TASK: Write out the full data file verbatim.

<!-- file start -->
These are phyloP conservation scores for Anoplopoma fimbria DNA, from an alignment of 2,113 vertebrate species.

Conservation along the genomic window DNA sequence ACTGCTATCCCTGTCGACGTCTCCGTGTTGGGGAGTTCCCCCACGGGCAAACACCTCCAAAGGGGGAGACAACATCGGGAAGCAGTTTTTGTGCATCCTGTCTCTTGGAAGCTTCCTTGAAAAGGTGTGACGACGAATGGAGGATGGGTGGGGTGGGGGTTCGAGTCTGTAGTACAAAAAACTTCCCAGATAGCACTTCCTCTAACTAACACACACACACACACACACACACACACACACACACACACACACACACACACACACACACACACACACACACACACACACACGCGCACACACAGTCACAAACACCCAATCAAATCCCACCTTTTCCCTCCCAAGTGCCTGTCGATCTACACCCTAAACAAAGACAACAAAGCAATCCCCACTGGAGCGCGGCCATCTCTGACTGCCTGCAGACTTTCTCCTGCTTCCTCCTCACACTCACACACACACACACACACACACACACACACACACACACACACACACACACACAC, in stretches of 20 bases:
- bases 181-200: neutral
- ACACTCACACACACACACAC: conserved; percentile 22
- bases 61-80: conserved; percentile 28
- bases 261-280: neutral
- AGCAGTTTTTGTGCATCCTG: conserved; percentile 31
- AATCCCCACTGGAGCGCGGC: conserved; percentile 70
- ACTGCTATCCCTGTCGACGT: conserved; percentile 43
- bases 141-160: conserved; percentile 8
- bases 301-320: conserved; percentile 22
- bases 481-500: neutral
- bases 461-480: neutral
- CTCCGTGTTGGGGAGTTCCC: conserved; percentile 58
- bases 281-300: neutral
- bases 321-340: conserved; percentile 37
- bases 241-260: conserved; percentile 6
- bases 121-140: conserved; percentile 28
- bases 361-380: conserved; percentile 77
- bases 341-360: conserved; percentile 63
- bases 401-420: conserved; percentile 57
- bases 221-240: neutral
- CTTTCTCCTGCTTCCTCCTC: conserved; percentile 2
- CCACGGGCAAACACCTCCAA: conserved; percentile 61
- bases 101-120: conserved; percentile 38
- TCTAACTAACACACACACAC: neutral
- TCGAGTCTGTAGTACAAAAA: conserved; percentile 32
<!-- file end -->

These are phyloP conservation scores for Anoplopoma fimbria DNA, from an alignment of 2,113 vertebrate species.

Conservation along the genomic window DNA sequence ACTGCTATCCCTGTCGACGTCTCCGTGTTGGGGAGTTCCCCCACGGGCAAACACCTCCAAAGGGGGAGACAACATCGGGAAGCAGTTTTTGTGCATCCTGTCTCTTGGAAGCTTCCTTGAAAAGGTGTGACGACGAATGGAGGATGGGTGGGGTGGGGGTTCGAGTCTGTAGTACAAAAAACTTCCCAGATAGCACTTCCTCTAACTAACACACACACACACACACACACACACACACACACACACACACACACACACACACACACACACACACACACACACACACACACGCGCACACACAGTCACAAACACCCAATCAAATCCCACCTTTTCCCTCCCAAGTGCCTGTCGATCTACACCCTAAACAAAGACAACAAAGCAATCCCCACTGGAGCGCGGCCATCTCTGACTGCCTGCAGACTTTCTCCTGCTTCCTCCTCACACTCACACACACACACACACACACACACACACACACACACACACACACACACACACAC, in stretches of 20 bases:
- bases 181-200: neutral
- ACACTCACACACACACACAC: conserved; percentile 22
- bases 61-80: conserved; percentile 28
- bases 261-280: neutral
- AGCAGTTTTTGTGCATCCTG: conserved; percentile 31
- AATCCCCACTGGAGCGCGGC: conserved; percentile 70
- ACTGCTATCCCTGTCGACGT: conserved; percentile 43
- bases 141-160: conserved; percentile 8
- bases 301-320: conserved; percentile 22
- bases 481-500: neutral
- bases 461-480: neutral
- CTCCGTGTTGGGGAGTTCCC: conserved; percentile 58
- bases 281-300: neutral
- bases 321-340: conserved; percentile 37
- bases 241-260: conserved; percentile 6
- bases 121-140: conserved; percentile 28
- bases 361-380: conserved; percentile 77
- bases 341-360: conserved; percentile 63
- bases 401-420: conserved; percentile 57
- bases 221-240: neutral
- CTTTCTCCTGCTTCCTCCTC: conserved; percentile 2
- CCACGGGCAAACACCTCCAA: conserved; percentile 61
- bases 101-120: conserved; percentile 38
- TCTAACTAACACACACACAC: neutral
- TCGAGTCTGTAGTACAAAAA: conserved; percentile 32